Friday, February 11, 2011

The Perfect Gift by Mary Newell DePalma

Title: The Perfect Gift
Author: Mary Newell DePalma
Copyright date: 2010
Grade Level: K - 8
Theme: Brainstorming, Gifts/Presents

Synopsis: The Perfect Gift by Mary Newell DePalma is a story about Lori the lorikeet who has a perfect gift: a bright red strawberry that she is taking to her grandmother. The only problem is that Lori drops her bright red strawberry into the river where the greedy big crocodile lurks. Lori encounters a few friends on the way: a chipmunk, a goose, and a frog, who without much success try to help Lori get the strawberry out of the river without upsetting the crocodile. In the end, these four friends huddle up in a tree and with their beaks, jaws, feathers and paws together, they figure out what Lori can give her grandmother instead. They work together and they help Lori make a new present for her grandma.

Pre-Reading Activity: Talk about the cover of the book and ask children what they think the story is about. Talk about what their perfect gift would be and why.

Post-Reading Activity: After reading this story, the children can come up with their own ideas of what Lori can get for her grandmother. As a class, they can all come up with a story that the teacher can write down or if the children are old enough they can write themselves. This way they'll brainstorm and work as a team, giving they own input into the story.

Reflection: As a preschool teacher at a day care and as a future educator, I think this is one of those “cute” books you can read just for fun or to pass time. I really enjoyed reading it to the preschoolers I work with at my day care. Before I even started reading it, the children seemed interested in the book because they kept pointing to the animals in the story; especially the crocodile peaking out from the bottom of the cover. The book was easy to read and easy to understand, so the children had no problem paying attention. During the first few pages of the book, the children seemed very interested because they were pointing to the pictures and asking questions such as “Where is the strawberry” or “Why can't they reach the strawberry”. They seemed very enthusiastic about the book, and they were very entertained during it. Usually I have to chase someone around the room to make him or her sit down and listen to a story, but during this story there were no problems other than minor talking and noise making. I think the book is very sweet, and the children get introduced to a few characters in the story. During the story, you can also talk about the reasons why some of these animals can't go into the river to get the strawberry or talk about what Lori could have made as a present for her grandmother instead of giving her the strawberry. (Of course, it's good to talk about this before the end of the story, so the children can come up with their own ideas).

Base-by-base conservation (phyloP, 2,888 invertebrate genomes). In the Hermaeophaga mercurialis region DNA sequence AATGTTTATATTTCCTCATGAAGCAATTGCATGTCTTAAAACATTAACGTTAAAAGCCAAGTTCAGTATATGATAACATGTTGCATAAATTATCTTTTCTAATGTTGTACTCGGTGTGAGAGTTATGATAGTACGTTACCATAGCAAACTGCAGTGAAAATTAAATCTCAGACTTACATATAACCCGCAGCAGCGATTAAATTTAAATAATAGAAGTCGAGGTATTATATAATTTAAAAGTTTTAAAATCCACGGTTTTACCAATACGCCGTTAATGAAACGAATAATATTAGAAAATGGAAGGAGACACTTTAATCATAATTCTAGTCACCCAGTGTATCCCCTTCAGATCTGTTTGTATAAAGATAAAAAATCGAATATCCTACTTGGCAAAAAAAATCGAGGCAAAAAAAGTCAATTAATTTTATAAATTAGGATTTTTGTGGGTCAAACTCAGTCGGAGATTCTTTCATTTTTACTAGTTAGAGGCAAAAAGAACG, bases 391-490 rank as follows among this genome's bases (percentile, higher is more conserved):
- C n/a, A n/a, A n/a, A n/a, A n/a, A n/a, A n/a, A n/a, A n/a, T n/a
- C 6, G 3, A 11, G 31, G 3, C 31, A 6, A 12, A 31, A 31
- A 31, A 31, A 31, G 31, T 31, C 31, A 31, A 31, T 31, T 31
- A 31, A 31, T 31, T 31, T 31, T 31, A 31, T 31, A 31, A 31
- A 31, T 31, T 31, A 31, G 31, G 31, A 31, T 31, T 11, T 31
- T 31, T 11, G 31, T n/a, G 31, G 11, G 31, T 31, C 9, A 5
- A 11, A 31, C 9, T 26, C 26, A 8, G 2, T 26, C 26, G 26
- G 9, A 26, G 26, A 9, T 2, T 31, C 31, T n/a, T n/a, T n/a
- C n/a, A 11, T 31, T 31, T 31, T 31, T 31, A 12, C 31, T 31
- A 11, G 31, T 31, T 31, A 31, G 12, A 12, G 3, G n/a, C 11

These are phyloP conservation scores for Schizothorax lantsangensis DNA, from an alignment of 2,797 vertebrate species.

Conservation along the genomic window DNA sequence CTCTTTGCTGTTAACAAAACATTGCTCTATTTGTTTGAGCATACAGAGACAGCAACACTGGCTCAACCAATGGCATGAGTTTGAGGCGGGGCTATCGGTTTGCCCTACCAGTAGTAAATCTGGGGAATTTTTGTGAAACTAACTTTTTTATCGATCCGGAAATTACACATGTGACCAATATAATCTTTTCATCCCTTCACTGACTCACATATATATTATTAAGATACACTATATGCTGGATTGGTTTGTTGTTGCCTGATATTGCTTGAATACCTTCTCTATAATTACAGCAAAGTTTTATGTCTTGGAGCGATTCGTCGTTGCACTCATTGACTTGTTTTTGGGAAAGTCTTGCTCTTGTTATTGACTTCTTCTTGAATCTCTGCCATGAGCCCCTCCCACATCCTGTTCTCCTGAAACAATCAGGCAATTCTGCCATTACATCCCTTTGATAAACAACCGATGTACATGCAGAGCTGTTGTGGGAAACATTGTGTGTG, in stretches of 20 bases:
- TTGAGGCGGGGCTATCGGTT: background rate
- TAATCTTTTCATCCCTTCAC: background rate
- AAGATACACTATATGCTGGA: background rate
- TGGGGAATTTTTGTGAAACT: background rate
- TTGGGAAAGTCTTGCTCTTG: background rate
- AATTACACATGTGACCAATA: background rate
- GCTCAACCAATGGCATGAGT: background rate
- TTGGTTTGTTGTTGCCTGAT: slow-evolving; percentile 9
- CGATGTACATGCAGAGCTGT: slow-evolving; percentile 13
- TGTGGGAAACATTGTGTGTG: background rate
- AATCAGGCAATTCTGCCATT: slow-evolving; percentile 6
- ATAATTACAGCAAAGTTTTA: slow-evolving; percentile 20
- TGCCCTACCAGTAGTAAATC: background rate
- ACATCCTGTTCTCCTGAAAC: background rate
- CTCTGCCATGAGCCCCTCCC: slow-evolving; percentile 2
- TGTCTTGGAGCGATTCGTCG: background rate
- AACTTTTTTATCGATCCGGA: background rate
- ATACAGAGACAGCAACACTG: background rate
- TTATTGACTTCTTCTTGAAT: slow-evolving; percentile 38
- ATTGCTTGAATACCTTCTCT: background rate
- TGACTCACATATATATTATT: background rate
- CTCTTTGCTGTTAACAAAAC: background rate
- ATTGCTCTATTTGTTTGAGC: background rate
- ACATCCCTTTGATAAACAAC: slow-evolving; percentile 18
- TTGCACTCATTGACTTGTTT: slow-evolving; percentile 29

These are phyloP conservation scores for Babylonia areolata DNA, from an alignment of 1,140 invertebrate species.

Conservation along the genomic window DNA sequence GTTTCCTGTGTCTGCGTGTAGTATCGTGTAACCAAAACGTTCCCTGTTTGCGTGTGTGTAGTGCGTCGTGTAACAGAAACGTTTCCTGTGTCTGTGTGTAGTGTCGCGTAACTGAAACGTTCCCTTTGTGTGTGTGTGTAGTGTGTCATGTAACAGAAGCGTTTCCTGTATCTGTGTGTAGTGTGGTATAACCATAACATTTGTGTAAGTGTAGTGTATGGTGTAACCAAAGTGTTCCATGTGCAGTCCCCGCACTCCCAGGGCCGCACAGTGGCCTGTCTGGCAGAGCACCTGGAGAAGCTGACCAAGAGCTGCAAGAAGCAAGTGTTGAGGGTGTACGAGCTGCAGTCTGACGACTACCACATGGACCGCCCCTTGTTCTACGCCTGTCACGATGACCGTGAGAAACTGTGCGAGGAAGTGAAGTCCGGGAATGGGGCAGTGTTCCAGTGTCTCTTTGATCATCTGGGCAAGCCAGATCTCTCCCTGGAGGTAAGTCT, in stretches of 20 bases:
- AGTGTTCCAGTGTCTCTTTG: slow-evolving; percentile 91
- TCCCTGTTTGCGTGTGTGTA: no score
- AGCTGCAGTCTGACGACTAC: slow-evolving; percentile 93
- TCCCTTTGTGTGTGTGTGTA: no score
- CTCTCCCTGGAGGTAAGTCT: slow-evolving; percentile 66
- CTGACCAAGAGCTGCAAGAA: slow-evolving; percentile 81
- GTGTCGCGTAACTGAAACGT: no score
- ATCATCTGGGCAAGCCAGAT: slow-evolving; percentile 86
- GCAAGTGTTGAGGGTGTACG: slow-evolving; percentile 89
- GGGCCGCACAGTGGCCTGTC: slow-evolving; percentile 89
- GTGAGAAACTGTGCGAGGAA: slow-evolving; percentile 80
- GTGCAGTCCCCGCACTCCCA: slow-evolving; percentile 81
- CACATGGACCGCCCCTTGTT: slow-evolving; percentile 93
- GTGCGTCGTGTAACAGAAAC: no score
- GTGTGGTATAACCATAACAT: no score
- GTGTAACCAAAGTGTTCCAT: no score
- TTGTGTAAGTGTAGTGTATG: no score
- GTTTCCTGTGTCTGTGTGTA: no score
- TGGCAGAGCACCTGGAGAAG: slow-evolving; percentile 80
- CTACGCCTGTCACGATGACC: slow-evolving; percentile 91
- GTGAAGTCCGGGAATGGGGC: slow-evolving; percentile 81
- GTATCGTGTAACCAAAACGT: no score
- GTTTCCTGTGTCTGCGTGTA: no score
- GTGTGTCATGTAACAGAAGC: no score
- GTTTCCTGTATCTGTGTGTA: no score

About the author:
Mary Newell DePalma is a children's book author and illustrator who lives with her family in Boston, Massachussetts. She enjoy drawing pictures and enjoys writing books for her son and for her daughter, Kepley. "Mary worked a number of different jobs. She has knitted designer sweaters, interpreted for the deaf, painted signs, and worked as an apprentice engrosser and medical illustrator. 'But writing and illustrating children's books is the best," she says. We can see that she enjoys art based on the pictures in her books. They're all beautifully drawn and each one is very colorful and energetic, capturing the attention of the audience with every page.

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